Poll Shows Fewer Than Half Of Vermonters Eager To Take Vaccine
When the nation's top expert on infectious disease joined Gov. Scott in last week’s COVID-19 press conference, a key part of his message was to reassure the public on vaccine safety.
Dr. Anthony Fauci, Director of the National Institute of Allergy and Infectious Diseases, told Vermonters that if a vaccine is approved, he’d take it. But a new VPR-Vermont PBS poll indicates less than half of Vermonters feel likewise.
The question posed to poll respondents was this: If a vaccine for COVID-19 were developed in the next 12 months, how eager or reticent would you be to get it as early as possible?
Some 48% said they would be very or somewhat eager to take the vaccine, while 43% leaned the other way, saying they would be somewhat or very reticent. Another 9% weren’t sure or refused to answer.
Dr. Peter Hogenkamp and his wife have shared a family medicine practice in Rutland for more than 20 years, and together they treat about 4,000 patients. Hogenkamp says almost every single person coming in has asked about a vaccine.
“They’re very interested in it,” he said. “And oftentimes, the first question they give me is, 'Will you take the vaccine?' And my answer is, 'Yes.'”
Hogenkamp says that’s when he turns the tables and asks his patients: “What about you? How do you feel about taking the vaccine?”
Three or four months ago, as he and his wife were conducting an informal poll, Hogenkamp says they felt like about 70% of their patients were saying they would get a COVID-19 vaccine.
But recently, it's been "one out of two at best,” he said, shaking his head.
“A lot of patients are losing faith in the vaccine because of political issues," Hogenkamp said. "And I think a lot of people feel like they're rushing it, and they don't want to be kind of a guinea pig for a rushed vaccine."
Results from the new VPR-Vermont PBS poll reflect that lack of confidence. Data was collected the first two weeks of September, and the poll's margin of error is 4%.
Attitudes about the vaccine were fairly consistent across Vermont, though there were some differences. People in Vermont’s four southern-most counties were least likely to say they'd get vaccinated: Just 37% said they were eager compared with 61% of Chittenden County residents.
Men were more willing to take the vaccine than women, and Democrats were a little more eager than Republicans or Independents.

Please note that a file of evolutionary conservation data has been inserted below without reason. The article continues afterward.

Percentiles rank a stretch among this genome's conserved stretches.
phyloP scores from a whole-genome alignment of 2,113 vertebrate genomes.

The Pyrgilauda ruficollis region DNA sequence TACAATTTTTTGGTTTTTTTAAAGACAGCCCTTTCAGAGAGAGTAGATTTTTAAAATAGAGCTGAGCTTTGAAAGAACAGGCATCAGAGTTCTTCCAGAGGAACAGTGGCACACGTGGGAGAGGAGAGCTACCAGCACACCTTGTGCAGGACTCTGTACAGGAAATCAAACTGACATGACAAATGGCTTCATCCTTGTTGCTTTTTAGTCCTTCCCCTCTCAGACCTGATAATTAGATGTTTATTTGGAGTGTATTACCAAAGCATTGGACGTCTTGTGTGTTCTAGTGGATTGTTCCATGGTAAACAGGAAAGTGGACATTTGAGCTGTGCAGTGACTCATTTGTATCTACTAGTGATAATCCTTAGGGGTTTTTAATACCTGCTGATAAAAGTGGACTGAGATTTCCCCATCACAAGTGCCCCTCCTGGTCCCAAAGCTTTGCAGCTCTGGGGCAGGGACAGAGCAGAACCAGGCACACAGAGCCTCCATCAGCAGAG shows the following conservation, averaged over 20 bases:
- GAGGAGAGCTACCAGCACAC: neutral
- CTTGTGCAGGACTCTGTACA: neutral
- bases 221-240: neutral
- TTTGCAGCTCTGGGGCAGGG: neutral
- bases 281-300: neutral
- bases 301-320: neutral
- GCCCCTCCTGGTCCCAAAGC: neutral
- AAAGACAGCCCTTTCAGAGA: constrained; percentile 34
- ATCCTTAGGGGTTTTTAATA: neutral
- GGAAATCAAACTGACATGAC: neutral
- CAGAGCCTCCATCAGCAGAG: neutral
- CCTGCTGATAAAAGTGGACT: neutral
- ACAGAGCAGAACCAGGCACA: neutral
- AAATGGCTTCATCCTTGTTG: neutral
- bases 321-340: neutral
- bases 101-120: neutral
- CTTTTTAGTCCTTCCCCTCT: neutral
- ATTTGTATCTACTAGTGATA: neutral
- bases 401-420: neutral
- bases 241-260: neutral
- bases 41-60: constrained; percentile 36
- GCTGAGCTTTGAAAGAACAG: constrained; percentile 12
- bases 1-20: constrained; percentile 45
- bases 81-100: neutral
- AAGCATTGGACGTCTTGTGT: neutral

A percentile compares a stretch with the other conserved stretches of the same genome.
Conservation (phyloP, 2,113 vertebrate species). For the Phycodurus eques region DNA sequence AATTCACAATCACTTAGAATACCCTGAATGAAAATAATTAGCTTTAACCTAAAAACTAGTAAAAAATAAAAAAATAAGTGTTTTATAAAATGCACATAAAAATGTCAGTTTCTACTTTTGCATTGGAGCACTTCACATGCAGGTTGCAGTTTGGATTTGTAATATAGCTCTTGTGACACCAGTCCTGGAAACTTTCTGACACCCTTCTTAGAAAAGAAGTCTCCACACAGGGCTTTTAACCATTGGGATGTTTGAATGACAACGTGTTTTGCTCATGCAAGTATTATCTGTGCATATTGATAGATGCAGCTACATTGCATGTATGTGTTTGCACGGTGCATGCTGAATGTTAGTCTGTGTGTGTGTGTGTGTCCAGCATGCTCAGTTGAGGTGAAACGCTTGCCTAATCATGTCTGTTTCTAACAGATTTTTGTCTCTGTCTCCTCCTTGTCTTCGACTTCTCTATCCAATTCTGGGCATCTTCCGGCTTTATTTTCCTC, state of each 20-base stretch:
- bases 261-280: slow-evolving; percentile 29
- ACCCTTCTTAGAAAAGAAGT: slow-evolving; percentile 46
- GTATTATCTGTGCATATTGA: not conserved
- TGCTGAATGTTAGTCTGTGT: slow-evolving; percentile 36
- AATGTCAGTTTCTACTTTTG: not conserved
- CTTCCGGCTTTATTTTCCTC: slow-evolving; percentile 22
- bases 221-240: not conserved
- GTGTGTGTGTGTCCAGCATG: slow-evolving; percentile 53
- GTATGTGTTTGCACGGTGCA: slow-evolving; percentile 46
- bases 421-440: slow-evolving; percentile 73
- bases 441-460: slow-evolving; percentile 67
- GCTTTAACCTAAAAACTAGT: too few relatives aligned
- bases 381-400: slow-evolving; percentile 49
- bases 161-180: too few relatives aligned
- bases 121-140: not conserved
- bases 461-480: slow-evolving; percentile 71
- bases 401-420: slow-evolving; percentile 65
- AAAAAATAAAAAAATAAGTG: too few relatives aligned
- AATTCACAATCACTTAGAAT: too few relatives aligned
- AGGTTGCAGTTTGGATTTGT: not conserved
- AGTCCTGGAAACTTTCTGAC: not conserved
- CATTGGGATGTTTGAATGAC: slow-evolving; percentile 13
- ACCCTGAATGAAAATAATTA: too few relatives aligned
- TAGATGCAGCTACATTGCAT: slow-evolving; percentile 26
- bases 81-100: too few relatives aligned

How much schooling people have also impacted their answers in the poll: 39% of those with a high school education said they were eager to take the vaccine. But that number jumped to 59% among those with a college or graduate degree.
"All of our patients have been so good about masking, about social distancing, about paying attention to what has to be done. My guess is that when the time comes, they'll weigh the pros and cons, and hopefully the messaging will be good, and hopefully it will be a good vaccine, and we'll see exactly how they feel about it." — Nicole Valcour, nurse case manager in Barre
Nicole Valcour, however, is leery of poll numbers on a vaccine this early. Valcour is a nurse case manager at the People's Health and Wellness Clinic in Barre, one of a network of free health clinics in Vermont.
"There's enough fear in the community,” she says. “All of our patients have been so good about masking, about social distancing, about paying attention to what has to be done. My guess is that when the time comes, they'll weigh the pros and cons, and hopefully the messaging will be good, and hopefully it will be a good vaccine, and we'll see exactly how they feel about it.”
Valcour believes when she's sitting across from patients and recommending they get vaccinated, most will.
"It could be the most effective vaccine on the face of the Earth. If people aren't taking it, it's not going to work." — Dr. Peter Hogenkamp, Rutland
Peter Hogenkamp explained that Vermont could achieve herd immunity without every single person getting the vaccine.
“Obviously, we want 100% of people to take the vaccine, to wipe it out. But if, let's say, 80% of people get the vaccine, that really, really cuts down on the spread of the of the virus," he said.
But we’re nowhere near that. And Hogenkamp pointed to the seasonal flu as an analogy: While he recommends everyone get a flu shot, he said fewer than half of his patients do, and he ends up treating a lot of flu cases.
"So the 50% number isn't enough," Hogenkamp said. "I am worried about that. And I really wish they would depoliticize this whole vaccine issue. It's a great misfortune that that we've politicized the COVID vaccine, because if the studies come out, and the studies show — as I think they will, I'm confident that they will — that this vaccine works, I want people to take it."
He added with a shrug of the shoulders: "It could be the most effective vaccine on the face of the earth. If people aren't taking it, it's not going to work.”
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From Sept. 3 to Sept. 15, the VPR - Vermont PBS 2020 Poll asked hundreds of Vermonters how they felt about political candidates, a COVID-19 vaccine, retail marijuana and other issues. Explore the full results here.